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CCIF: Preparing for the Post-Pandemic Boom

On June 16, Dan Holstein, of ActionCOACH hosted a CCIF business development webinar entitled Structuring Your Business for Growth in the Post Pandemic Boom. PHOTO Dan Holstein

Business Development webinar provides some very useful leadership tips

A big question that’s likely on the minds of many collision repairers is, how will the industry look post-pandemic and how can they structure their business to ensure they are prepared for the “new normal”?

In an effort to answer those questions and more, the Canadian Collision Industry Forum (CCIF) hosted a business development webinar on June 16, entitled Structuring Your Business for Growth in the Post-Pandemic Boom.

Dan Holstein, award-winning Business Coach with ActionCOACH; provides some very insightful and useful tips to ensure that no matter what comes, your business will be well-positioned to thrive in the marketplace. 

Optimism and opportunity

Holstein noted that at present, after months of lockdowns and economic uncertainty, people are looking for some light at the end of the tunnel. He said that traditionally, economic downturns or recessions are usually followed by a boom period and said that there are indications that this is what we’ll see as we come out of the COVID-19 pandemic.

“There is going to be an opportunity,” he said, “but I find that a lot of business owners are so busy at just keeping up with what is happening in their business they may feel they do not have the time nor the ability to take advantage of opportunities as they arise.”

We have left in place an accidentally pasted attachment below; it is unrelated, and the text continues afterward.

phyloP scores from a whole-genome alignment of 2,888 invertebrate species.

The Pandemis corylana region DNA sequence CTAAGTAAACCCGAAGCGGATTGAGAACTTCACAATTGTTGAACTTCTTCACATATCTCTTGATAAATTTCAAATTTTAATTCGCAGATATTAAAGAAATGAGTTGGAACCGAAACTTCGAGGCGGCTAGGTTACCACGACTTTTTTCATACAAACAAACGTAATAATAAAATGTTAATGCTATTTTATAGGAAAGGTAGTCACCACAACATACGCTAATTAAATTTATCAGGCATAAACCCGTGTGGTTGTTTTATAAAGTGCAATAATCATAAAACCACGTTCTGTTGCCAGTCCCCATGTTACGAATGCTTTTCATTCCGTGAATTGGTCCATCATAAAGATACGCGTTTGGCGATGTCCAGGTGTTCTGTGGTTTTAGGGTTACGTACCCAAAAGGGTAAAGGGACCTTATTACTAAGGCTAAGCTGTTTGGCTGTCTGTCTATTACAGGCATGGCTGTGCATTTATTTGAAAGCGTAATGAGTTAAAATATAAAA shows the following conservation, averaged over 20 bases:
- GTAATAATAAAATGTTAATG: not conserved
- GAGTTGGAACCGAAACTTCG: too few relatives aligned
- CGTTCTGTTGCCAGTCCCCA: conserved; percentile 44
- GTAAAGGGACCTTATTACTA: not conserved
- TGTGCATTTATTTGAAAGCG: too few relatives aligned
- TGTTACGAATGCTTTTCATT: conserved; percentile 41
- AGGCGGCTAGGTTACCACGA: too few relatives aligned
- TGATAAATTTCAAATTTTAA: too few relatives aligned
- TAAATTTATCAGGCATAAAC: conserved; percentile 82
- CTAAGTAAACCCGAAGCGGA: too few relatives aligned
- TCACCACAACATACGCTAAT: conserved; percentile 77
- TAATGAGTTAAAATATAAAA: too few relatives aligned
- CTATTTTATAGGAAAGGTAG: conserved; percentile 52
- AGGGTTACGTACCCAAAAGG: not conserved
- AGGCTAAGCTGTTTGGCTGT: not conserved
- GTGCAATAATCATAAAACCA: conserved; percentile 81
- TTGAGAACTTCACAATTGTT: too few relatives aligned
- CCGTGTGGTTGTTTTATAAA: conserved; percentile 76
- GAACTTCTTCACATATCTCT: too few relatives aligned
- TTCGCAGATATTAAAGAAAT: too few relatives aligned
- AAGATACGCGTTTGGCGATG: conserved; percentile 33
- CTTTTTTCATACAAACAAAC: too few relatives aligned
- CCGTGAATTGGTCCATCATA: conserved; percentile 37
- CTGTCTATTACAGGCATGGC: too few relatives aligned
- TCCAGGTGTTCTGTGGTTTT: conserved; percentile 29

Even when small business owners have a plan, Holstein said that often the plan is not very succinct; or overly complicated, making it a challenge to execute.

To successfully implement change within your business that change must start with the owners and leaders in the organization and requires a willingness to be open-minded—embracing new ideas and concepts.

In the case of many collision repair shops, owners often started out as technicians before deciding to branch out and set up their own operation; consequently, they often haven’t had the opportunity to really hone in on specific business skills, such as human resources and marketing, in addition to the operational aspects.

The right people

Holstein explained that the number one resource for any successful business is having the right people, so it’s important for owners and managers to take stock of the staff they have and identify who the key players are, that they are in suitable roles and that the staff is positioned for growth.

He noted that you can have the best strategy in the world, but if you don’t have the right people in place you won’t be able to execute it successfully.

A key phrase that’s often heard is working “on your business instead of in your business”.

It’s absolutely a true statement but in reality, it’s often very difficult for small business owners to tear themselves away from the day-to-day operations and focus on planning for the future.

Holstein said he completely understands the situation and it wasn’t until he hired a performance coach that he really was able to compartmentalize everything and focus on specific tasks that needed to be done. He referred to the Pareto principle where 80% of results come from 20% of our actions.

Holstein said it was essential to be clear on what activities business owners need to be focusing on everyday and delegate as much as possible, daily operational tasks to other staff members.